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WW2 Seafire-pilot. Archival still of H.M.S. Indomitable seafire pilot waiting for his next action against the Japanese. The Seafire was a naval version of the Spitfire.

Pilots of the famous No 303 Polish Squadron RAF, pose with their Squadron Leader Jan Zumbach in front of his Spitfire at Kirton-in-Lindsey, Lincolnshire, England - October 1942

Swiss Air Force Northrop F-5E Tiger II. (Image: Schweizer Luftwaffe)

Vought F4U Corsair and P51 Mustang formation. This could be the greatest picture ever in the history of aviation

Non-british alert: B-24 Liberator and a B-17 Flying fortress, two of the USA's mist iconic bomber aircraft that helped pave the way to Allied success in WW2 and beyond.

World War II RAF Kittyhawk fighter plane found in the Sahara Desert in Egypt

WWII fighter plane hailed the 'aviation equivalent of Tutankhamun's Tomb' after being found preserved in the Sahara. From the Telegraph.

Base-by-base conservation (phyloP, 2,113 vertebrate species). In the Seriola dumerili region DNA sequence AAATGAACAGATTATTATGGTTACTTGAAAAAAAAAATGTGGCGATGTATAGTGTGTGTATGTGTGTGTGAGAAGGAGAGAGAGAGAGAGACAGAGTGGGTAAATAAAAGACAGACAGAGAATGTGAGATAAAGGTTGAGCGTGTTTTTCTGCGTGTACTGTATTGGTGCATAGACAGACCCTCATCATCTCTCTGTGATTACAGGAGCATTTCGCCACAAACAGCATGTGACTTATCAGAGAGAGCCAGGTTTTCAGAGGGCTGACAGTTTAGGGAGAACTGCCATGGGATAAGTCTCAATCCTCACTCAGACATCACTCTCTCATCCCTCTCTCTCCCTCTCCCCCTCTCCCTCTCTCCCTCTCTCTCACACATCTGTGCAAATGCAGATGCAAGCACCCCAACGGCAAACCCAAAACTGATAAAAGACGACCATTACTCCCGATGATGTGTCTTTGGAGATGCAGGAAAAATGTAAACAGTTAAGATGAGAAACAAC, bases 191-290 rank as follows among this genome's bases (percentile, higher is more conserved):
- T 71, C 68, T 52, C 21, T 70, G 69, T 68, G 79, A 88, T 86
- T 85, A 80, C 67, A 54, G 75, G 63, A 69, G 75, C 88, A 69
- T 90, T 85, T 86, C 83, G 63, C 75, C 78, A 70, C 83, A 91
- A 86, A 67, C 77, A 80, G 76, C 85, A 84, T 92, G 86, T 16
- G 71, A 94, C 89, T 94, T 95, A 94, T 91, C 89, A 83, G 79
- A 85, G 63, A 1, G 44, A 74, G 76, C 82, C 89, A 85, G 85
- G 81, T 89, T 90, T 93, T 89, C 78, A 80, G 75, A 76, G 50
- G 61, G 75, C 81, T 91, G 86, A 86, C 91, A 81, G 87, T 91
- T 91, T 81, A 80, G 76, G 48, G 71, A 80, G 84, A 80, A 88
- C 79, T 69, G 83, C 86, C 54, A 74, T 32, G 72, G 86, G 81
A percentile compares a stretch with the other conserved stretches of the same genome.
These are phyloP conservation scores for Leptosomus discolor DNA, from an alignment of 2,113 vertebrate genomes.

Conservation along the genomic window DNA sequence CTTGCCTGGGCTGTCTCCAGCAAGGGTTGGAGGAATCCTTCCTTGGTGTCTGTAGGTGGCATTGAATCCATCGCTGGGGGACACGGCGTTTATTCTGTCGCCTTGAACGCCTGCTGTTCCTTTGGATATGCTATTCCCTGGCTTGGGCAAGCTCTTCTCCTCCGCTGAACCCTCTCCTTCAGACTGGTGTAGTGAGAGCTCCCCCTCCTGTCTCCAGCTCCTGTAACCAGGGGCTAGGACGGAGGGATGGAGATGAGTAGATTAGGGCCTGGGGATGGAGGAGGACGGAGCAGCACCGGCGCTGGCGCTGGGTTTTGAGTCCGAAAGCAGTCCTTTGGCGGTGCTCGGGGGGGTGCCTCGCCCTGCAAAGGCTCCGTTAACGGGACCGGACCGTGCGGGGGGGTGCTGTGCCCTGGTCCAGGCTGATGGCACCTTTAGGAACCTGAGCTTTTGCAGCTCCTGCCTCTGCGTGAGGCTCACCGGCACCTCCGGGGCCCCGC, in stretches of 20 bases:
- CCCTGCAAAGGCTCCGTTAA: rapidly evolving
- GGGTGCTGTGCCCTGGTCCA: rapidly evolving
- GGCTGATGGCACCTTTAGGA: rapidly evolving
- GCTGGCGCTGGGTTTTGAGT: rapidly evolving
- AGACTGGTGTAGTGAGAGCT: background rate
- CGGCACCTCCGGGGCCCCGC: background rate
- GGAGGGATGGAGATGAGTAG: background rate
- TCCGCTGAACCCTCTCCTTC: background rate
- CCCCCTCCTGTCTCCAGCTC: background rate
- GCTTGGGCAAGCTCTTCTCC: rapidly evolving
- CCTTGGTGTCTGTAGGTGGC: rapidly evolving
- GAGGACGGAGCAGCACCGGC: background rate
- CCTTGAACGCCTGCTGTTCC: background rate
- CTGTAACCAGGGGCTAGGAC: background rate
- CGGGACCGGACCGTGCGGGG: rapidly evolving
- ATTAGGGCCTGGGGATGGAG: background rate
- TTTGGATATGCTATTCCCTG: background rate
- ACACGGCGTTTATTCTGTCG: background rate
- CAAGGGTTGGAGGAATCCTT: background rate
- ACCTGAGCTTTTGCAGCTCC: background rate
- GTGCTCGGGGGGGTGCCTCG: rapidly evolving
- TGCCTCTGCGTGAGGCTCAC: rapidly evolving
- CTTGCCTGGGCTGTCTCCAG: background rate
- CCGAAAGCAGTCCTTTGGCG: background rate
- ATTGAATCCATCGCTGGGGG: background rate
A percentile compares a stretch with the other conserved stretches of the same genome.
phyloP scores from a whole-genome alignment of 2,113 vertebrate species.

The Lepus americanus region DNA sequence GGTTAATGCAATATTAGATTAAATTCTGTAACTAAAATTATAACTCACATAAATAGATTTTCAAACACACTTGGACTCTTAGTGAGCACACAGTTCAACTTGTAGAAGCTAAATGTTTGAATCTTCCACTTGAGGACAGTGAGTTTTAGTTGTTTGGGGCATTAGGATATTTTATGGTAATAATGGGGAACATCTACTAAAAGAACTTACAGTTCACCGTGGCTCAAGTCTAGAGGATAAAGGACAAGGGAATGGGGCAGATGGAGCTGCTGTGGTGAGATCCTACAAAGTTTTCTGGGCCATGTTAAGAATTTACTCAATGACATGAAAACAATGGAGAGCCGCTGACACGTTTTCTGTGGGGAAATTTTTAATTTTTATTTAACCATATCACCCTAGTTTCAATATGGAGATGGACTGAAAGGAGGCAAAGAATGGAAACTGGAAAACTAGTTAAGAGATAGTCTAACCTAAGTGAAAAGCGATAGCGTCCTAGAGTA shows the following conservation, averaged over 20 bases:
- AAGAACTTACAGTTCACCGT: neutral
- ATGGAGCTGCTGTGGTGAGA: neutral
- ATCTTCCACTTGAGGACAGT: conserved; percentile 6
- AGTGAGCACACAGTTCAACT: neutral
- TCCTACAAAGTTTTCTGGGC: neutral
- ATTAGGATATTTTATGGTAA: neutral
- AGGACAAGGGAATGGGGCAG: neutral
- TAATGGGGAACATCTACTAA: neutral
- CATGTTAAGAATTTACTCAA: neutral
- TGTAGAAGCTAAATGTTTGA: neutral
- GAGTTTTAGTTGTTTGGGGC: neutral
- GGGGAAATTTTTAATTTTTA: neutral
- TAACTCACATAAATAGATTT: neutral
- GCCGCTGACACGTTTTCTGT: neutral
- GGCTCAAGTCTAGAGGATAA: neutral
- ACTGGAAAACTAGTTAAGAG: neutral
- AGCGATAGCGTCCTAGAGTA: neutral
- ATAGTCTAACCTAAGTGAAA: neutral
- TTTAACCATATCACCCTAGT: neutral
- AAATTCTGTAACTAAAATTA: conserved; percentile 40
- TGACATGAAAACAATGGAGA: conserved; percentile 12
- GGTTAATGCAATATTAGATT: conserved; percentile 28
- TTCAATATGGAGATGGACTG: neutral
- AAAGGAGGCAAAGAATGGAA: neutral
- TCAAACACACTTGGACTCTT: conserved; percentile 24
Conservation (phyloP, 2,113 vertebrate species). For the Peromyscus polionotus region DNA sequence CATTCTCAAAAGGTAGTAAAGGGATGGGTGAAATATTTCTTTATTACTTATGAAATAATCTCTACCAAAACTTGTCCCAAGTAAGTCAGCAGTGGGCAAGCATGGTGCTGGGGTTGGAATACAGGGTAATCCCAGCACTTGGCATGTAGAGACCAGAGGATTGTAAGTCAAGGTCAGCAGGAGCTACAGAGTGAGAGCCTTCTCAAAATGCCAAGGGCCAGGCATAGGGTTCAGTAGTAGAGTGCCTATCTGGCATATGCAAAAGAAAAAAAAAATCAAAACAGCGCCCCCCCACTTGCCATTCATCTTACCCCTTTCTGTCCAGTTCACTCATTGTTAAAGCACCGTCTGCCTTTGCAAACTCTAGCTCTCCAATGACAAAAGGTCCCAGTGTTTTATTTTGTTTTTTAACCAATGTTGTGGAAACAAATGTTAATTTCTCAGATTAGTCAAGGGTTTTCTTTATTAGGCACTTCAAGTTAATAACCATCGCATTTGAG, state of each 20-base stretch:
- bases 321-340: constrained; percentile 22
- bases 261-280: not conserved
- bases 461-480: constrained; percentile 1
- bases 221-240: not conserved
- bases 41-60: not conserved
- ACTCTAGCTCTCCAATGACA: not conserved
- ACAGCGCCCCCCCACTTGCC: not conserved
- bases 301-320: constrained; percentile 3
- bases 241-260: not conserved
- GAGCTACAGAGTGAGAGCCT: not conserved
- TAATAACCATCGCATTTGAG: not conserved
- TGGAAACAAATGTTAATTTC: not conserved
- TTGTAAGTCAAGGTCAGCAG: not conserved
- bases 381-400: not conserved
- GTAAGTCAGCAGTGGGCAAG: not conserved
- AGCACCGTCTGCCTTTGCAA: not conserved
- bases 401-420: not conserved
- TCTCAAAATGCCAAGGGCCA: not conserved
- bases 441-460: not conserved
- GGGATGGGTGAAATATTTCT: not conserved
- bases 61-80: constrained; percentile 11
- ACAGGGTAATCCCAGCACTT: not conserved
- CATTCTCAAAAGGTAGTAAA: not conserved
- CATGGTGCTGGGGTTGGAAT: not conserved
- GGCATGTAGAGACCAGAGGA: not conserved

Found on the web, Paul Tibbets stands by the Enola Gay in an undisclosed location. The Enola Gay a B-29 was the first plane to drop an atomic bomb. Tibbets, his crew, and the Enola Gay dropped the bomb (Little Boy) on Hiroshima Aug 6, 1945. Three days later another bigger bomb (Fat Man) was dropped on Nagasaki. The two bombs effectively ended the war in Japan.

American pilots of No.71 'Eagle' Squadron - Hawker Hurricanes at RAF Kirton in Lindsey, Lincolnshire - 17/3/41

Pappy Boyington was a highly decorated American combat pilot who was a United States Marine Corps fighter ace during World War II. He received both the Medal of Honor and the Navy Cross.

A pilot of No. 175 Squadron RAF scrambles to his waiting Hawker Typhoon Mark IB at B5 Airstrip Le Fresne-Camilly, Calvados, France following a call from the Group Control Centre ordering an air strike. 24th July 1944. (© IWM CL 570)

Spitfire with one pilot and nine ground crew getting it ready for it's next sortie - Battle of Britain 1940

Nasty little beastie in the air: the Chance Vought F-4U Corsair. Or, as the Japanese called her, "Whistling Death."